It’s also a problem on TikTok, with users regularly receiving, for example, highly sexualized videos from young creators, who are incentivized to post them for more likes and reach. In some ways, TikTok gets away with it, due to its focus on a younger audience, but you can bet Facebook won’t get the same leniency if it starts algorithmically amplifying dodgy clips.

Trusting algorithms more could end up being a major issue for Facebook in this regard, with the platform already seen as a key hive for conspiracy theories and misinformation, largely due to the engagement that content sensational sees in the app.

Right now, Facebook is able to say that these types of posts are largely limited by personal sharing, but a more holistic algorithm will change that dynamic and see Facebook deliver these posts to more users.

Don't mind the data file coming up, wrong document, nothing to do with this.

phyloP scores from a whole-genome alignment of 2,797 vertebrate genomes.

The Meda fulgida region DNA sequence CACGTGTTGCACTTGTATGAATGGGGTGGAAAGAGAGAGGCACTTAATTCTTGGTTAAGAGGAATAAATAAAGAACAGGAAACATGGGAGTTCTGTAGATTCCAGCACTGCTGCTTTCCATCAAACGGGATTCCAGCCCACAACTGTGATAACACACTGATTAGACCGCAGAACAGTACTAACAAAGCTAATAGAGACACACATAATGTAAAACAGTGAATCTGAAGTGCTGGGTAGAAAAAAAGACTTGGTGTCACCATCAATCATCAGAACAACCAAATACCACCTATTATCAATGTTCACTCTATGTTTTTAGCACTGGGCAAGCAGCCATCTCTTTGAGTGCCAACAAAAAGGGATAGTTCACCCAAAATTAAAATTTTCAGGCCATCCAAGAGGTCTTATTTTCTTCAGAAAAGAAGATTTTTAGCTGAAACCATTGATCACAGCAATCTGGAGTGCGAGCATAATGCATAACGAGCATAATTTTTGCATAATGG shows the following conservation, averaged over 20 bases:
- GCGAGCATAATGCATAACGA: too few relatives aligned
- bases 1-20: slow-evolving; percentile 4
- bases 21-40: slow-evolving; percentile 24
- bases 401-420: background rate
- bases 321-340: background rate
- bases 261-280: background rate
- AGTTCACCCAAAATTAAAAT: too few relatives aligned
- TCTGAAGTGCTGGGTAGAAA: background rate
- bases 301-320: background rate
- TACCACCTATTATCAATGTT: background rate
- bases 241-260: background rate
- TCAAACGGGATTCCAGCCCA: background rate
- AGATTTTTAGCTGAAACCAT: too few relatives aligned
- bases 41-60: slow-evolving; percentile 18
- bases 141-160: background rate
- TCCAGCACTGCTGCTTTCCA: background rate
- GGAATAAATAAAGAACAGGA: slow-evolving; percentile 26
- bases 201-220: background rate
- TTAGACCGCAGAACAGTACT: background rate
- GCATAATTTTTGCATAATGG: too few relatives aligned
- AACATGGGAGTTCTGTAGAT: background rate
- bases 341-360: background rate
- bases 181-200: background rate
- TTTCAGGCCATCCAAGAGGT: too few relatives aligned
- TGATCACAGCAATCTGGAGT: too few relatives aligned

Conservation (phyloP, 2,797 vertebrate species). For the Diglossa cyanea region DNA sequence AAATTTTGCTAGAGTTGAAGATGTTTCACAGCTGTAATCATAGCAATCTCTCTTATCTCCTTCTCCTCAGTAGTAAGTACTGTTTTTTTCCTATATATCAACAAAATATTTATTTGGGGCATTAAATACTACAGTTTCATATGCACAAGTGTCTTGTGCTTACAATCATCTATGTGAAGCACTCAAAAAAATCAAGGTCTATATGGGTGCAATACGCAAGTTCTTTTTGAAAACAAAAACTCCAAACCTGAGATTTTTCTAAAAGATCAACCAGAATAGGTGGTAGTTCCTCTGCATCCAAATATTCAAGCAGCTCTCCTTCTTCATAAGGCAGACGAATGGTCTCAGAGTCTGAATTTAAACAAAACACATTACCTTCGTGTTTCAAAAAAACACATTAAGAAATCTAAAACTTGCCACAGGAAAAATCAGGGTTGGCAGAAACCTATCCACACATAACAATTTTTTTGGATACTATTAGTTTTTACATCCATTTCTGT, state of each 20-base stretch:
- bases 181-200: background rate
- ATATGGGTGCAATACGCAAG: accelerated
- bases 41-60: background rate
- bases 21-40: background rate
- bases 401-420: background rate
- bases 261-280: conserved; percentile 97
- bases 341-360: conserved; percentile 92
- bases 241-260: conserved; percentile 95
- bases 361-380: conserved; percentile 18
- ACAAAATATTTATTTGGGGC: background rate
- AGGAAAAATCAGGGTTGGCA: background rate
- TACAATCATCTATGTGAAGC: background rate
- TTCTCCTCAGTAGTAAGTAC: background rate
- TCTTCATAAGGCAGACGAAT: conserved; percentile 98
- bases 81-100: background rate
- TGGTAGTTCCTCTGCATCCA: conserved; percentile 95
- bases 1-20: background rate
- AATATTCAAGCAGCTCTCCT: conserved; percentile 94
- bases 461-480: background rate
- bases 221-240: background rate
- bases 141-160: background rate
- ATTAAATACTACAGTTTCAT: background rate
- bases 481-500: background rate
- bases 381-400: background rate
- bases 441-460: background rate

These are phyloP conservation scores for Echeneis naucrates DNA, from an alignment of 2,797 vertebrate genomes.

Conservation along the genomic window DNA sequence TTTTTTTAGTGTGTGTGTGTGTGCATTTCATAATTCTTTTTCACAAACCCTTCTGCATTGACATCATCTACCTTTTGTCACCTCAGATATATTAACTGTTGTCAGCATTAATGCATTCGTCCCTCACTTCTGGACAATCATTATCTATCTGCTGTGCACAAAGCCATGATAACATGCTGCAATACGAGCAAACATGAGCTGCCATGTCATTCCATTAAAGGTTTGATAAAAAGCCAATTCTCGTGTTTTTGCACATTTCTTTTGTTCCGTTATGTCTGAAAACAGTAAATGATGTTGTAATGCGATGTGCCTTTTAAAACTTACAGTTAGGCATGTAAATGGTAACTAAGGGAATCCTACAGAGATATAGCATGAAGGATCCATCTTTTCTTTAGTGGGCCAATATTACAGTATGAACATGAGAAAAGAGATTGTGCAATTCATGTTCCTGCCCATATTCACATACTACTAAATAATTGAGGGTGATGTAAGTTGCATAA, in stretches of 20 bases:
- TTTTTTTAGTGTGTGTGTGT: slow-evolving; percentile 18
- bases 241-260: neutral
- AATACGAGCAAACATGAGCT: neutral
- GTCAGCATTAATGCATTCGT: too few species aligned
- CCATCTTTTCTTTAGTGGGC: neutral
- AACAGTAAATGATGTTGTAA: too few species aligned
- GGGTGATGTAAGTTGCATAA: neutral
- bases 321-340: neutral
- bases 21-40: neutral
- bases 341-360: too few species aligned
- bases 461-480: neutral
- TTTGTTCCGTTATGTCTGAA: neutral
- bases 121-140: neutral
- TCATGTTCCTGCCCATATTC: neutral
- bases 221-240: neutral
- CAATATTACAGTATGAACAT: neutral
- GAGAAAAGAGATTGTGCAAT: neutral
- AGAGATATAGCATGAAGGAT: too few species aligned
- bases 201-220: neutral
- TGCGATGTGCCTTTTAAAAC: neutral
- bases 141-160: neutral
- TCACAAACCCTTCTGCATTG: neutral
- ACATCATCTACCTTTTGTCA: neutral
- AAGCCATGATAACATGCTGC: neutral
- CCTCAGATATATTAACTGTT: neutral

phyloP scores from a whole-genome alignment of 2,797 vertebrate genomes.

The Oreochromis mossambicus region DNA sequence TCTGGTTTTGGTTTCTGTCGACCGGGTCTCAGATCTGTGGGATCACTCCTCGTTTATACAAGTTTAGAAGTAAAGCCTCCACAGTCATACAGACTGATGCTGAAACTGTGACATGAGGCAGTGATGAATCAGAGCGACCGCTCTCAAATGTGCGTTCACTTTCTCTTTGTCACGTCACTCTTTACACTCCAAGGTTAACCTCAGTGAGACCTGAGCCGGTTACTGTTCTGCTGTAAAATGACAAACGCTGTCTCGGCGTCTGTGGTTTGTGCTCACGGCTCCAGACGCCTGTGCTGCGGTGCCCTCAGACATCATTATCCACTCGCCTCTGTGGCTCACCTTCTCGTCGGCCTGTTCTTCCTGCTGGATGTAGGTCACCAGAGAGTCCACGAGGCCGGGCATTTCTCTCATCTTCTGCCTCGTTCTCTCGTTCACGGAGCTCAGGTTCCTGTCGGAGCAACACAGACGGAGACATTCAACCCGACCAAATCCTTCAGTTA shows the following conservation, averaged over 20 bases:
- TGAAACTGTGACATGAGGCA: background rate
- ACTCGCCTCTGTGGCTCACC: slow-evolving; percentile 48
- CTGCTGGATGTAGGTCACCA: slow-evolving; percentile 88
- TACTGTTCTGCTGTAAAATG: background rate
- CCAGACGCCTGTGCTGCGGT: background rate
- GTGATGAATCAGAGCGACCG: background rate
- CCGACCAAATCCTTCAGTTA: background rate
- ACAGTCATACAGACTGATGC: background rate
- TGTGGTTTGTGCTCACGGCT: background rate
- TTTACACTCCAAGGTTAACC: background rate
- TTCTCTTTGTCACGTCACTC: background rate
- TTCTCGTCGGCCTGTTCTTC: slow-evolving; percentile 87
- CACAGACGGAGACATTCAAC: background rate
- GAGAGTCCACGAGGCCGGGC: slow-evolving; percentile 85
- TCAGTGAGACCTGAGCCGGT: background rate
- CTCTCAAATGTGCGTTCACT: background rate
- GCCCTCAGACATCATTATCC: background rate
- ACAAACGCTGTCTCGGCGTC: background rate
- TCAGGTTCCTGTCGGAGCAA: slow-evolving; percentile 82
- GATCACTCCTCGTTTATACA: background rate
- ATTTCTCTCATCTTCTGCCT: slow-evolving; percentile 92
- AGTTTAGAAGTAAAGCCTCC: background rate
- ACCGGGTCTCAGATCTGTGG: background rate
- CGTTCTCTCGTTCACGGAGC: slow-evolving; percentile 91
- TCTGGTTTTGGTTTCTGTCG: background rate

Is this a good approach for Facebook? Time will tell, but I’d bet other issues and concerns will arise as a result.

On another front, Alison also notes that helping people seize economic opportunities is another strategic focus, with commerce remaining a long-term key for Meta and Facebook.

“It’s also strategic for Meta as more onsite commerce experiences help us mitigate ad signal loss. [and] it is one of our main products which fits well in the market with YA. We will continue to invest in organic and business-focused commerce products, and there are growing opportunities to embed enjoyable commerce experiences into products like Groups, Live, and more as part of of our efforts to democratize economic opportunities on Facebook.

In summary, more reels, more product listings, and more content from people you’re not connected with in the app.

This makes sense, when considering broader web engagement trends, but there are big risks for Facebook in this context, which could backfire on the app.